This week the Transportation Security Administration (TSA) admitted it was having a difficult time reaching a consensus on a new collective bargaining agreement with its airport screener's union, the American Federation of Government Employees (AFGE). The end result of these disagreements, over issues such as employees "bidding" on work shifts, is that the TSA and the AFGE will likely have to go to a Federal arbitration panel for resolution. It is important to note that this is the first collective bargaining agreement for TSA's employees who only recently voted to join the AFGE in June of 2011. Already troubles have arisen.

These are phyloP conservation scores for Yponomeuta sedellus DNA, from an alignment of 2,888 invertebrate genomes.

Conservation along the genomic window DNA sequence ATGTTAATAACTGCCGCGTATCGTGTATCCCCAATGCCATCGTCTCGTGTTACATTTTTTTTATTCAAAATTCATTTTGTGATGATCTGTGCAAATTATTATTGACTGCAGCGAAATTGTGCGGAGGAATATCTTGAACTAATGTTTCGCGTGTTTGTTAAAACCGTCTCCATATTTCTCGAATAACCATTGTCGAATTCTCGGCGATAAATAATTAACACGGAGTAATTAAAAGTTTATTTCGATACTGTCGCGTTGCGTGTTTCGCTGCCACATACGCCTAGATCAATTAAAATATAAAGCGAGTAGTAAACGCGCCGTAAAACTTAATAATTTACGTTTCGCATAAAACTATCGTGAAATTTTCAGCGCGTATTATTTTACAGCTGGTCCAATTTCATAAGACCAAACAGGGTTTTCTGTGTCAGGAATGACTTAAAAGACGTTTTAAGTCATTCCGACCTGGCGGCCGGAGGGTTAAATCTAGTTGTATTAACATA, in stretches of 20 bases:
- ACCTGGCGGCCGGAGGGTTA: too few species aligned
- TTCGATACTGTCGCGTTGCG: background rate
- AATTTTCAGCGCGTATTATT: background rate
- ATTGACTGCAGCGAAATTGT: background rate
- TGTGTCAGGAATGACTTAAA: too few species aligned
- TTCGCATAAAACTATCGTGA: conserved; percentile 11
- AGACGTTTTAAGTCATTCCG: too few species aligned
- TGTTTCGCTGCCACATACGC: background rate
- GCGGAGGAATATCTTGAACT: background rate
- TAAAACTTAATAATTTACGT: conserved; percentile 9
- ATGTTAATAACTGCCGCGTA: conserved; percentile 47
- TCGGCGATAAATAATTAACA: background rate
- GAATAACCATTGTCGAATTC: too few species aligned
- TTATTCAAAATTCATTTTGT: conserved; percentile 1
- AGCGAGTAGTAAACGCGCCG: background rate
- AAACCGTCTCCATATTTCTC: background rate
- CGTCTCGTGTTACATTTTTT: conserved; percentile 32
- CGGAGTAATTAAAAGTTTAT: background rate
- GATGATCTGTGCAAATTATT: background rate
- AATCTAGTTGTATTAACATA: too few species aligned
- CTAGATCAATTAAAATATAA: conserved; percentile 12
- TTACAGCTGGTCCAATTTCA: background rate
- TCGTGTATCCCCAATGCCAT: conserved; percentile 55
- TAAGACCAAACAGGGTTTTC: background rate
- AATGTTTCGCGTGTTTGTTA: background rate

It is even more troubling that the TSA is being forced to focus on issues such as who will work what shift when an Inspector General report released last week by the House Transportation and Infrastructure Committee highlighted failures in the TSA's basic mission -- security -- and as an example, documented the dereliction of 48 TSA airport screeners at Honolulu International Airport. The Inspector General's report also concluded that the incident at Honolulu International Airport was not an isolated incident and reflected shortcomings in security procedures throughout the TSA. It hardly seems appropriate to be discussing union packages or expanding the TSA's reach when the TSA is failing to accomplish its most basic task, airport security and baggage screening. I will share more from the House Transportation and Infrastructure Committee and the House Homeland Security Committee's continued investigation into the TSA's practices and effectiveness in the coming weeks.